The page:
This section and the one that follows us should be rewritten to say:
“You hereby retain Your Copyright and grant Us permissions under the [INSERT PROJECT LICENSE]“
My point is that you haven’t made the case that contributor agreements solve a problem not already solved by FLOSS licenses themselves. Also, “adding more options” to me seems very similar to the issue of license proliferation. If the goal isn’t to replace existing CLA/CAAs, then Isn’t this project promulgating contributor agreement proliferation?
As a policy matter, I disagree. Your proposal here seeks in most of its forms to give special rights to the controller of the contributor agreement, even while the primary goal of software freedom is to give equal rights in the software to all. It seems to me this project is therefore taking the position: “We don’t think contributors and users of Free Software should all be treated equally under the licenses and law”. That’s a rather Free-Software-unfriendly position to take.
Option Three should be split into tow option. One for OSI approved licenses (permissive and copyleft) and one for the FSF recommended copyleft licenses. Combining these prevents s.o. from permitting copyleft licenses only.
What about other artifacts like pictures, sounds, etc. Like for documentation, a different set of licenses may be preferrable for those.
I agree. The ‘exclusive’ granting here isn’t right… No one in their right mind would do that for a free project and it really makes it more complicated for anyone to use their work again. I think you should make it non-exclusive and remove the license back to you in section 2.3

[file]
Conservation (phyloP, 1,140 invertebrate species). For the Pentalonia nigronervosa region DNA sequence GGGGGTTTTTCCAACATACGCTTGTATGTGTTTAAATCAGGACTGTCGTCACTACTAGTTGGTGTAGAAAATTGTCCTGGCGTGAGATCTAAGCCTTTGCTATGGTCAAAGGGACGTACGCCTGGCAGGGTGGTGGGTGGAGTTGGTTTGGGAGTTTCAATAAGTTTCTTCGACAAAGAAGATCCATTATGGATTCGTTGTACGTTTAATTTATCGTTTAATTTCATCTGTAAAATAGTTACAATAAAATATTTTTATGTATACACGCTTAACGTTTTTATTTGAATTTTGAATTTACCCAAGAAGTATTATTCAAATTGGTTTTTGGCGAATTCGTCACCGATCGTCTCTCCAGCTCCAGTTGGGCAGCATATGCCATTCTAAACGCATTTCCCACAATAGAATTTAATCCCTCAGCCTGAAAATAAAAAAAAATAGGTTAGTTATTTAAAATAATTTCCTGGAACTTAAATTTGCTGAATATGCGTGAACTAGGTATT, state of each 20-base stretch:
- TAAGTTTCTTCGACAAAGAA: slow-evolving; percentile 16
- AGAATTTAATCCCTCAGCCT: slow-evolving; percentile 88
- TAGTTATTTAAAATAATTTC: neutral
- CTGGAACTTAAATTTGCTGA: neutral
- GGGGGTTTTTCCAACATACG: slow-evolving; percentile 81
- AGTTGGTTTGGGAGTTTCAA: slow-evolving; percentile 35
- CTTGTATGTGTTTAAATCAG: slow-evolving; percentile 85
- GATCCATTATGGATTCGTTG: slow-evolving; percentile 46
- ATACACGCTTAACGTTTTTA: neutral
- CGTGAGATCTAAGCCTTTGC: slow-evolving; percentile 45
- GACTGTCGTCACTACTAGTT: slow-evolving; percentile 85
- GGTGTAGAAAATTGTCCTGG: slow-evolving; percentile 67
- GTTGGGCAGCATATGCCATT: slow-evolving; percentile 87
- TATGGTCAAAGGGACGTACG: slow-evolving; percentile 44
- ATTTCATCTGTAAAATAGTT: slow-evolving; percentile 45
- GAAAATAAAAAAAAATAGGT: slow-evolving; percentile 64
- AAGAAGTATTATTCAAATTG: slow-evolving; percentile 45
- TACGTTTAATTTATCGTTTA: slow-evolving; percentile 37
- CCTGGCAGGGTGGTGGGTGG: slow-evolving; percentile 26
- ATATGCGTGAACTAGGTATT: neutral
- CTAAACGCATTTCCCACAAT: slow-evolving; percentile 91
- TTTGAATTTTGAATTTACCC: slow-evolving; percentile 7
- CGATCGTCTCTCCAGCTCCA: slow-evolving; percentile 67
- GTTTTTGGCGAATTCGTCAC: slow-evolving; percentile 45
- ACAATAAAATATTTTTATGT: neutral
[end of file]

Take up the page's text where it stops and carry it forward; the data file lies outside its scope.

> You hereby grant to Us a worldwide, royalty-free, exclusive, perpetual and irrevocable license
Why would any developer grant an exclusive right to any entity if this entity isn’t paying a lot of money for his/her work? Any OSS organization should be happy about any contribution and it should not matter if the contributed code is exclusively licensed or not. Both Outercurve Foundation and Apache Foundation do not require any exclusive rights (see Outercurve Foundation Contribution Agreement and Apache ICLA).
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I must strongly agree with Bradley. You could just change “exclusive” to “non-exclusive” and the whole section 2.3 would become obsolete. This is also the way it is done in the Oracle Contribution Agreement (OCA) which is used for example for the OpenJDK project:
It would also be nice to have a clause which obligates the contribution receiver (i.e. “Us”) to always make the contribution available under an OpenSource license as this is done in the OCA.
October 28, 2013 at 11:06 pm
See in context
October 23, 2013 at 10:59 am
October 23, 2013 at 8:57 am
September 20, 2013 at 3:39 pm
September 20, 2013 at 3:36 pm
September 11, 2013 at 8:58 pm
September 11, 2013 at 8:56 pm
September 10, 2013 at 7:37 am
September 10, 2013 at 7:36 am
September 5, 2013 at 7:58 pm